Love, Travel, and Separation: On Bertolt Brecht and His Lover-Collaborators
From the Time to Eat the Dogs Podcast with Michael Robinson
Time to Eat the Dogs is a podcast about science, history, and exploration. Each week, Michael Robinson interviews scientists, journalists, and adventurers about life at the extreme.
On this episode, Kate Hollander talks about Bertolt Brecht’s life and work. She also talks about the community of artists who were his friends, lovers, and collaborators.
From the episode:
Michael Robinson: What did you learn from the poetry about that relationship that Bertolt Brecht and Margarete Steffin had as collaborators?
Kate Hollander: So, I’ve alluded a couple of times now to the controversy around Brecht’s authorship, and that very much intersects with the controversy around his sexual relationships and romantic relationships. You’re right, he was still married to Helene Weigel [when he had a relationship with Steffin]. In fact, he was married to her until he died. And they were very much artistic partners. He was a playwright; she was an actor and director. They ran their theater together when they returned to Berlin after World War II. But he had many other liaisons, and Steffin was one of them. She was actually Weigel’s friend first, and the two women maintained a friendship. I mean, certainly, I think an uneasy one at times, but they were to a certain extent quite devoted to one another.
But there are these two camps around Brecht’s relationships. The older camp is sort of, “Well, unfortunately, boys will be boys. He was a communist, he had a lot of lovers, and yeah some of them were helpful to him in his work, but let’s not worry too much about that.” And on the other end of the extreme is, “This guy is a plagiarizer and he’s sexually exploitative, and these women, they wrote things and then he just took them.” And for me, neither of those two poles really gets at it. Neither of them explanatory. It just doesn’t do it.
One of the things that I was hoping the poem [“After the Death of My Collaborator, MS”] would give me, and I think it did, was a look into what it meant that they were fellow fighters in the fight for socialism and against fascism. They were tender with each other. They were dear lovers and friends, and they were also artistic partners. And she could be quite harsh as a critic. Harsh isn’t the right word—stringent maybe is the right word. She was an ambitious critic and an ambitious editor for him.
I think the poem, because it moves through these different modes, it gives us a little bit of clarity around that. Now, the flaw here is that we don’t have her voice speaking back to him. But they did exchange many sonnets, each of them, writing poems and sending them back and forth. There have been other scholars who’ve written really well about the exchange of poetry, their two voices going back and forth.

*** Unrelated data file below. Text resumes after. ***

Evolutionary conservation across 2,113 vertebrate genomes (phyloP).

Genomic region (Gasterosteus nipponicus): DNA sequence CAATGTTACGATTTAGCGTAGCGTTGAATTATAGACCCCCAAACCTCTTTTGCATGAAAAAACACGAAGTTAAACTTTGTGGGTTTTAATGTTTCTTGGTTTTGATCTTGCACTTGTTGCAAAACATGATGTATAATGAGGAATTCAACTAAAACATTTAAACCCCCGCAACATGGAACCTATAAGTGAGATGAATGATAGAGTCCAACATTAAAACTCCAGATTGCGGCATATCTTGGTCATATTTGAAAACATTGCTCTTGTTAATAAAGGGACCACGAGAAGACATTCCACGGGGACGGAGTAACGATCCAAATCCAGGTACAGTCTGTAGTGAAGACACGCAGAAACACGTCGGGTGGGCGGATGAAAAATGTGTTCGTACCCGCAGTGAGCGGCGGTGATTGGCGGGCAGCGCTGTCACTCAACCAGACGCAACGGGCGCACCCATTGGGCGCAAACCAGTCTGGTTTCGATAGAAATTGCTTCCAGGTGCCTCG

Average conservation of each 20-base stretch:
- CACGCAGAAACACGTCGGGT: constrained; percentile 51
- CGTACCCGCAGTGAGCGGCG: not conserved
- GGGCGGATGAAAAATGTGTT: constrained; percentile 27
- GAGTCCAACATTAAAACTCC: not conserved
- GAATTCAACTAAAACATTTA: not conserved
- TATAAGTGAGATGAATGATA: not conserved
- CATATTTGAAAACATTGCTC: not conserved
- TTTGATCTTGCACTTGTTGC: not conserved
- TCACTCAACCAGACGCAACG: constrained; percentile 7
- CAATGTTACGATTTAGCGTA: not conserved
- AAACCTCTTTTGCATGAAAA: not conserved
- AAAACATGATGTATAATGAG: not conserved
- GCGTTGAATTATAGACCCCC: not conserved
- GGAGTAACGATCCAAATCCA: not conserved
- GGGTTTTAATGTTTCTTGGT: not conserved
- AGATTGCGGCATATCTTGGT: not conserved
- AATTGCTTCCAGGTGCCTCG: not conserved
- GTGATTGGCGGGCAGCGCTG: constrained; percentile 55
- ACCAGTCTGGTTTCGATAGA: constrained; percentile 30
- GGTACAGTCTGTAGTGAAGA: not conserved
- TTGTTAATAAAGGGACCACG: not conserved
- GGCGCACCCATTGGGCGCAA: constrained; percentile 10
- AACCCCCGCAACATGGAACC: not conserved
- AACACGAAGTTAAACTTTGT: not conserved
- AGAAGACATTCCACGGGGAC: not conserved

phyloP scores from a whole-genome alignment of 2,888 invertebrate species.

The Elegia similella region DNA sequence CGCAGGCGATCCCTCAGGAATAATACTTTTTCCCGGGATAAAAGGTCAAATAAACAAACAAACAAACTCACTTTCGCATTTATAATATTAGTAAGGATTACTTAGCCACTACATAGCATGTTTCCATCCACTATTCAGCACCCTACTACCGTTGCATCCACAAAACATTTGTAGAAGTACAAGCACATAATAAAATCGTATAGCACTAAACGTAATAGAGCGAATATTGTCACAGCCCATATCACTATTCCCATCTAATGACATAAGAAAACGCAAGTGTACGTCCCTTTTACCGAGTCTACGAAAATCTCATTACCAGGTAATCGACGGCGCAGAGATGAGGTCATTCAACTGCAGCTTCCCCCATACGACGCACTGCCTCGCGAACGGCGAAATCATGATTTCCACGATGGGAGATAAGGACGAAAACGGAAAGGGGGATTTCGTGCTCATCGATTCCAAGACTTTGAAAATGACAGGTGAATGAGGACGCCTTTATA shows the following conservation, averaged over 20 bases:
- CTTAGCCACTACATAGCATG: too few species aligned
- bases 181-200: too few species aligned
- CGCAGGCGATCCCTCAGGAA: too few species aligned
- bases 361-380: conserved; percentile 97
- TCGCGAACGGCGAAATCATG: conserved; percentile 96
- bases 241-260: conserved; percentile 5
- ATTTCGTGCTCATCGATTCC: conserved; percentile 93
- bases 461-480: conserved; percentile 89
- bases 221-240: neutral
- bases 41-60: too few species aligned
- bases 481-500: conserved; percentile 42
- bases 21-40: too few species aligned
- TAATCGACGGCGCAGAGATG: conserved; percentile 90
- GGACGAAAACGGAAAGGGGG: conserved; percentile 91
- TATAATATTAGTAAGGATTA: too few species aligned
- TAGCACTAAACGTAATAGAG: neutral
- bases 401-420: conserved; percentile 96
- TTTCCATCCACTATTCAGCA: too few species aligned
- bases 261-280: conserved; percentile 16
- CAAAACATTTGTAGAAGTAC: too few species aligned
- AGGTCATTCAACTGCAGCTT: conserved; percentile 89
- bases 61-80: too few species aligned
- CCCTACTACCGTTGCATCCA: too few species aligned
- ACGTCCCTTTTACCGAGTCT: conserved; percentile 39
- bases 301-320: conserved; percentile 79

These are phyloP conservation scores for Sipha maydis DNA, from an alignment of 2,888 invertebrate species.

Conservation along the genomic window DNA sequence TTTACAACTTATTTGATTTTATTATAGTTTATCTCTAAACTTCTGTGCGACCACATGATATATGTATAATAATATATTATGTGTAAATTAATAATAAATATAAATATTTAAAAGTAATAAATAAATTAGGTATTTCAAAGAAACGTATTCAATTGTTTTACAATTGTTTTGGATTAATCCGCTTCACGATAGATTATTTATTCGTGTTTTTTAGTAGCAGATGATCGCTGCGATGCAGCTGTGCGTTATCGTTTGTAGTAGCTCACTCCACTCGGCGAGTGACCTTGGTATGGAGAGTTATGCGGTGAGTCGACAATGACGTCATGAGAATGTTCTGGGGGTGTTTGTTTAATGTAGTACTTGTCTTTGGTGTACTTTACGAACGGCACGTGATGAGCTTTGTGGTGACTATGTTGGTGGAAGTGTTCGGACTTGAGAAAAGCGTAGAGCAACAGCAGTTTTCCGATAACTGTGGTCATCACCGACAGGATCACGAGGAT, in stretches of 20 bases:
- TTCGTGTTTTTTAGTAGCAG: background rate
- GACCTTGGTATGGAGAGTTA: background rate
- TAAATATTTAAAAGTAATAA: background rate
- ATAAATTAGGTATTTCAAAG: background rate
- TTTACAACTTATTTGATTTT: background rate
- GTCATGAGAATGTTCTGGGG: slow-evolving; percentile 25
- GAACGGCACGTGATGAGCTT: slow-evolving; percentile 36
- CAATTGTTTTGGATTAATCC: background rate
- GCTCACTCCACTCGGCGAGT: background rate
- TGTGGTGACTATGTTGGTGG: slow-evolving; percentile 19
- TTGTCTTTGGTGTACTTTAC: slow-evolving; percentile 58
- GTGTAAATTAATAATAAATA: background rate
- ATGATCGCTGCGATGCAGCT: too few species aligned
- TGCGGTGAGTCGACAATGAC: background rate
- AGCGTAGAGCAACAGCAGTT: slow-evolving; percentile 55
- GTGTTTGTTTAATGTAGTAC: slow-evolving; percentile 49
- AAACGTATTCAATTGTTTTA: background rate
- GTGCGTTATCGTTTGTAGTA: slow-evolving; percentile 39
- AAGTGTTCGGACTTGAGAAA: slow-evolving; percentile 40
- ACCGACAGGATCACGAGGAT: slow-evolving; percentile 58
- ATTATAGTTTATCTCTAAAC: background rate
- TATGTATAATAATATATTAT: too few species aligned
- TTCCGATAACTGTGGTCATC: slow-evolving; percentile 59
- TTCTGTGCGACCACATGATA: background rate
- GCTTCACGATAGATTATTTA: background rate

Michael Robinson: Your article begins talking about how these poems give the reader a new view of these intersections between antifascism and socialism and exile and interdependence and love. And I underlined that as I read it, because I was thinking, I don’t think I’ve ever read an academic paper that talks about love as a thing. Was this a conscious decision on your part?
Kate Hollander: I don’t know how you can really write about a lament like “Das Steffinische Sternbild”—that’s the German title—without talking about love. Translators and scholars now put the poem in a different order, or they consider it maybe as separate poems instead of one long poem. But I think the way these editors had it, the second stanza or the second section, which starts in English, “My general has fallen. / My soldier has fallen.” I mean, reciprocity in these couplets and the devotion there is really heartbreaking. At some level, it’s totally desexualized. It’s not at all clear even what the gender of these people are, what their relationship is. But there’s a dedication there and a love there that I don’t how you would write about this poem without saying, okay, there’s something going on here.
I think it’s important, too, because to be critical of Brecht is really important. I don’t think that he was somebody who transcended the sexism of his day, and in fact, he may have embodied more than his fair share. But the idea that these were not people who loved one another I think is really an untenable notion.
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Kate Hollander is a historian of modern Europe. She’s also the author of a book of poems, My German Dictionary, which was awarded the Anthony Hecht Poetry Prize by USA Poet Laureate Charles Wright.